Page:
A typical North Carolina medical patient would save nearly $300 a year and have more competitive options for lower-cost treatment if outdated regulations didn’t exist, research shows.

Matt Mitchell, a senior research fellow and director of the Project for the Study of American Capitalism at the Mercatus Center at George Mason University, said North Carolina would have more hospitals, even in rural areas, if the state repealed certificate-of-need laws.

That finding contradicts objections the North Carolina Hospital Association routinely raises whenever the General Assembly debates proposals to repeal or roll back CON rules.

“They’re obviously a pretty concentrated, powerful group,” Mitchell said of the hospital association, while CON opponents are generally less well organized or funded.

“Hospitals are falling in number all around the country, but it turns out that they are falling faster in CON states relative to non-CON states through consolidation and bankruptcy, and just shutting their doors,” Mitchell said.

Those standing to gain the most from an end to CON laws are patients and taxpayers who would find more treatment options at lower cost, along with health-care entrepreneurs who want to open new facilities.

Mitchell said a Mercatus Center research team combined the results of several previous studies to come up with peer-reviewed findings. The studies compared the impact of North Carolina’s CON laws with outcomes in 15 states without those laws.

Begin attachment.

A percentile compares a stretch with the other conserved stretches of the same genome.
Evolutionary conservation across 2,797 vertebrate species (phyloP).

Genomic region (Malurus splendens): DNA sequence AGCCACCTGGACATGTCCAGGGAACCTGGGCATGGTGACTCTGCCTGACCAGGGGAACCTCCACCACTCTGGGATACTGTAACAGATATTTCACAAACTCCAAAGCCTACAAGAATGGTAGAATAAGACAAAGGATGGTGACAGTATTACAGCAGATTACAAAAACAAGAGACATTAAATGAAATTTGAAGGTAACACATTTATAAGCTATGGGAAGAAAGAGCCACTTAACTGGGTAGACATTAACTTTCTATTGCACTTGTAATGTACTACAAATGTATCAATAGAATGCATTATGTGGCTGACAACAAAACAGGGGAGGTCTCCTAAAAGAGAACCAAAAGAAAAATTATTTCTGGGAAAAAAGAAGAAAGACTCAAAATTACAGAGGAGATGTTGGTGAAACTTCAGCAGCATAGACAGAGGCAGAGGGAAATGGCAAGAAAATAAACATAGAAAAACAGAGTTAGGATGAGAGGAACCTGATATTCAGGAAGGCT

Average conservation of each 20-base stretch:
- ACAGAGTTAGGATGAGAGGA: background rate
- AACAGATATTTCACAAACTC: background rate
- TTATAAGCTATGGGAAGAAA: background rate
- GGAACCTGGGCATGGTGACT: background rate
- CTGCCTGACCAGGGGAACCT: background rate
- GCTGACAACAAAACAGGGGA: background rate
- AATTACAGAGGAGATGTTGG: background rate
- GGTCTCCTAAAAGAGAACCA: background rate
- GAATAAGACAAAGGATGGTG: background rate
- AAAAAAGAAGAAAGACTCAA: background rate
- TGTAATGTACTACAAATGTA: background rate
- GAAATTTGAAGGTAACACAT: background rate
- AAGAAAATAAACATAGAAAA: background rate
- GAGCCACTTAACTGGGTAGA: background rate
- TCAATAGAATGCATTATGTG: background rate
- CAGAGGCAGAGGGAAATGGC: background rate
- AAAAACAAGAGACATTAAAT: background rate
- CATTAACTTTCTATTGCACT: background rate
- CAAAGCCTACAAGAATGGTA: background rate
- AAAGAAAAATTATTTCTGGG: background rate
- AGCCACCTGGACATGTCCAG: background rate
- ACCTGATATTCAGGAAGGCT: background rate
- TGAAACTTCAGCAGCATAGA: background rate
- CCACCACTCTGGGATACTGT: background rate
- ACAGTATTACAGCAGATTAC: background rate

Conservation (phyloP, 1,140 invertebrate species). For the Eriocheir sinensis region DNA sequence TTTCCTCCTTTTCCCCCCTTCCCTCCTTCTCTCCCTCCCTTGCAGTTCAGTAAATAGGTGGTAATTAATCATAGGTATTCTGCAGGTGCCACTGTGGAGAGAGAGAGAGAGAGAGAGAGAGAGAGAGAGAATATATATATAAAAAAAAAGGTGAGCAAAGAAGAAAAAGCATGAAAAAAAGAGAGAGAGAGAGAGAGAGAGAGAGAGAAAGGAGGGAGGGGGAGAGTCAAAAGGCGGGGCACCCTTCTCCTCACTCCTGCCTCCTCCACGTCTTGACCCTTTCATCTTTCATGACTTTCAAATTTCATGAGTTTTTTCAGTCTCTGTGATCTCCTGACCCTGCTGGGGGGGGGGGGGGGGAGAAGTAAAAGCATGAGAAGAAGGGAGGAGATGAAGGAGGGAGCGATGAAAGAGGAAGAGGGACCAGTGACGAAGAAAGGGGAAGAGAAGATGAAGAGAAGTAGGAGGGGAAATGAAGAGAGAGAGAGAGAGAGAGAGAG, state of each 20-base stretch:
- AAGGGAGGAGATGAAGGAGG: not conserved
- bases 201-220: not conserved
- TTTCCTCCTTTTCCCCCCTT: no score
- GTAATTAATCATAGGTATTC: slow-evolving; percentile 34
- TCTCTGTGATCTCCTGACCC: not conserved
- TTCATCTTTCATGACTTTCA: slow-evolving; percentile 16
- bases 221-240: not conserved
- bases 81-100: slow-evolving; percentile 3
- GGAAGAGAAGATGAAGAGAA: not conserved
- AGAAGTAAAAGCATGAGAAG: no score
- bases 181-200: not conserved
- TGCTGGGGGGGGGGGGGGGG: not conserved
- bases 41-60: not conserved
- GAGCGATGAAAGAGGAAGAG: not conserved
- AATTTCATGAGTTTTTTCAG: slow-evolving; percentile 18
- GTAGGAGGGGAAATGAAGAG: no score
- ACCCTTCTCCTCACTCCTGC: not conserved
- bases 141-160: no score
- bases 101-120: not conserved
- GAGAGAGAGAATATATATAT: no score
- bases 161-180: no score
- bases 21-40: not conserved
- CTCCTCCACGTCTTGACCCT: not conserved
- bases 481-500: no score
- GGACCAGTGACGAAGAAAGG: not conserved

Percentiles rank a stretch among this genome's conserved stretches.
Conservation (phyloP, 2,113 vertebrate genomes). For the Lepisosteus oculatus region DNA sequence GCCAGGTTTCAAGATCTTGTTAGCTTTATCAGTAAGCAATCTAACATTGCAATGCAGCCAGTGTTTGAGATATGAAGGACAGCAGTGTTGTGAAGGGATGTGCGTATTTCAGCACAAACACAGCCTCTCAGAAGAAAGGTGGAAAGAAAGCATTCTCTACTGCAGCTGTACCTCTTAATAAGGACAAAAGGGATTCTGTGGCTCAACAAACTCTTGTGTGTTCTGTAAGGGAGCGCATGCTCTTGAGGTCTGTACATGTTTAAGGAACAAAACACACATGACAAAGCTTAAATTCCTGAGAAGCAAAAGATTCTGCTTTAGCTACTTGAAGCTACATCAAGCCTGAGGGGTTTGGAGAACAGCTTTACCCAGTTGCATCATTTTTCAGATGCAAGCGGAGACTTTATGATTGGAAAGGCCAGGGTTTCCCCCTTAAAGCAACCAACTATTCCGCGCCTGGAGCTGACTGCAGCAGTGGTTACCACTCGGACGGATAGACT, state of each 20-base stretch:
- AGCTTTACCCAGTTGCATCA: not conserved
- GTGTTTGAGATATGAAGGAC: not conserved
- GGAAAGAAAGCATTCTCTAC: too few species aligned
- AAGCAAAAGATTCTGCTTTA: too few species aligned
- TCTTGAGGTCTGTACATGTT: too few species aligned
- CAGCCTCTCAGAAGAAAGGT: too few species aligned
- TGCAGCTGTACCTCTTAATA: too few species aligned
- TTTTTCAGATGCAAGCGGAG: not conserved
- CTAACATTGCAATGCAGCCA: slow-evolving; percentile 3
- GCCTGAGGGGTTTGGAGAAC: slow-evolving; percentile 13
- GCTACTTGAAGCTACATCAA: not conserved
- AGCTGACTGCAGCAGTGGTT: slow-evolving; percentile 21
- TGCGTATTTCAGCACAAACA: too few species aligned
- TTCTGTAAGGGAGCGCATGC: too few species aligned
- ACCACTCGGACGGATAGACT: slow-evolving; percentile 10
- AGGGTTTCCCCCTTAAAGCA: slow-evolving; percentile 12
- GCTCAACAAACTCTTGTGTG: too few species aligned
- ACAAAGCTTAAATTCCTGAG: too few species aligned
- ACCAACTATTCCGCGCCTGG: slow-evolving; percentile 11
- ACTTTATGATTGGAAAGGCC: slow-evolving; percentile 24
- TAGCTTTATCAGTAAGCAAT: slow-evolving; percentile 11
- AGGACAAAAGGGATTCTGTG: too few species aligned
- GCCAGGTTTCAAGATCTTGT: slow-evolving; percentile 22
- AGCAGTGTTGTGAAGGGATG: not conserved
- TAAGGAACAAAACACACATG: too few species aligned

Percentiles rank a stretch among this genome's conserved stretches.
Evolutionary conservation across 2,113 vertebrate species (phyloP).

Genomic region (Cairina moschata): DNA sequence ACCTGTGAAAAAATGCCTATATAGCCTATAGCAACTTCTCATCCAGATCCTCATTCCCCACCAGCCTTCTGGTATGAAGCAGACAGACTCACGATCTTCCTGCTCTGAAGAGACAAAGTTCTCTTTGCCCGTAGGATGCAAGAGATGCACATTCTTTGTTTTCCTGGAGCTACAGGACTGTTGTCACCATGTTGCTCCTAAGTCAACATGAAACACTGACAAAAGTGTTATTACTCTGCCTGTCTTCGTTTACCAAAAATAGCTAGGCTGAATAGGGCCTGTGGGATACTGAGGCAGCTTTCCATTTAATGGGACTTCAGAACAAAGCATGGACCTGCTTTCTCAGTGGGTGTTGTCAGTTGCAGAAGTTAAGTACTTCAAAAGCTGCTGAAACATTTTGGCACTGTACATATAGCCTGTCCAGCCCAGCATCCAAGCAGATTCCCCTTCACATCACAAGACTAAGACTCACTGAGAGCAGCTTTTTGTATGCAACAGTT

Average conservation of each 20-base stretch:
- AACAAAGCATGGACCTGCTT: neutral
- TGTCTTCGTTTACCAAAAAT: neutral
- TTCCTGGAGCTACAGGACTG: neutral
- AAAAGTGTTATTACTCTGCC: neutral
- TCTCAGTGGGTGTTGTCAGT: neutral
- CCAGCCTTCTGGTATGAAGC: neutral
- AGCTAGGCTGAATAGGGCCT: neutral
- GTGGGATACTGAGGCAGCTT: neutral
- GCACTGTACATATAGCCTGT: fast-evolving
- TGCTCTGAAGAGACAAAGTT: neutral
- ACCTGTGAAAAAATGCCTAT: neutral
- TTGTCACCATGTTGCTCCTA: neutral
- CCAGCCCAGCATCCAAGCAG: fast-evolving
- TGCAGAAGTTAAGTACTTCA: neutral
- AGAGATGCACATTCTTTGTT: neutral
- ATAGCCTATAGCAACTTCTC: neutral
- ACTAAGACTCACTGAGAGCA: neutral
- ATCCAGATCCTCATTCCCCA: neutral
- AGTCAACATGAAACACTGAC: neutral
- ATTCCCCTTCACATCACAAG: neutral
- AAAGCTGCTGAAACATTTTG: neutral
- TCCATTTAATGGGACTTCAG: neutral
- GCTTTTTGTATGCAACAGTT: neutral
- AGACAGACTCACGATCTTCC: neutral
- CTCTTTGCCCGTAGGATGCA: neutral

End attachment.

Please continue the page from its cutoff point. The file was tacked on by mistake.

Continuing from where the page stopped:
North Carolina imposes 25 CON restrictions. It’s one of 32 states with four or more CON regulations. Health-care providers cannot open or expand facilities, or buy certain equipment unless they undergo a time-consuming, rigorous application process. Existing health-care providers get to decide whether they need competition.

If the state did not impose CON regulations, health-care spending per capita would be $213 lower annually relative to states without CON, and savings on physician spending would be $73, the North Carolina study determined.

Among study conclusions:

  • North Carolina would have 187 hospitals instead of 132, and 99 ambulatory surgery centers instead of 85.
  • The state could support 80 rural hospitals instead of 56, and 13 rural ambulatory surgery centers instead of 11.
  • Mortality rates would drop from 15.1 percent to 14.7 percent for heart attack patients; 11.7 percent to 11.4 percent for heart failure; and 12.5 percent to 12 percent for pneumonia.
  • Overall death rates from post-surgery complications would fall by 5.3 percent.
  • Hospital readmission rates would be 18 percent for heart attack patients instead of 18.4 percent, and 22.9 percent instead of 23.2 percent for heart failure.
  • The number of non-hospital medical imaging providers would rise to 131,925 from 96,760.
  • Non-hospital PET (positron emission tomography) scanning devices would increase from 20 to 36.
  • The percentage of patients who would need to leave their home counties to get diagnostic scans would go down as well — by 5.5 percent for an MRI; 3.6 percent for a CT scan; and 3.7 percent for a PET scan.

Mitchell said the findings overall were statistically significant and most likely not random.                                                    

CON advocates say the regulations lead to better health outcomes, lower costs, and more options for poor and rural patients.

“It appears to be a repackaged consolidation of some of their previous reports. We have questions about the conclusions drawn, especially the contention that changes to CON would result in more hospitals and [ambulatory surgical centers] in rural communities. In the average rural North Carolina hospital, 75 percent of patients are covered by Medicaid or Medicare, or are uninsured, which already threatens the viability of existing hospitals,” hospital association spokeswoman Julie Henry said in an email.

Mitchell cautioned that repealing all CON laws would not immediately deliver the benefits suggested in the study. Time to build and staff new facilities would be needed, for example.

Still, he said, lawmakers should read the study, and not just listen to the market insiders seeking to protect their turf.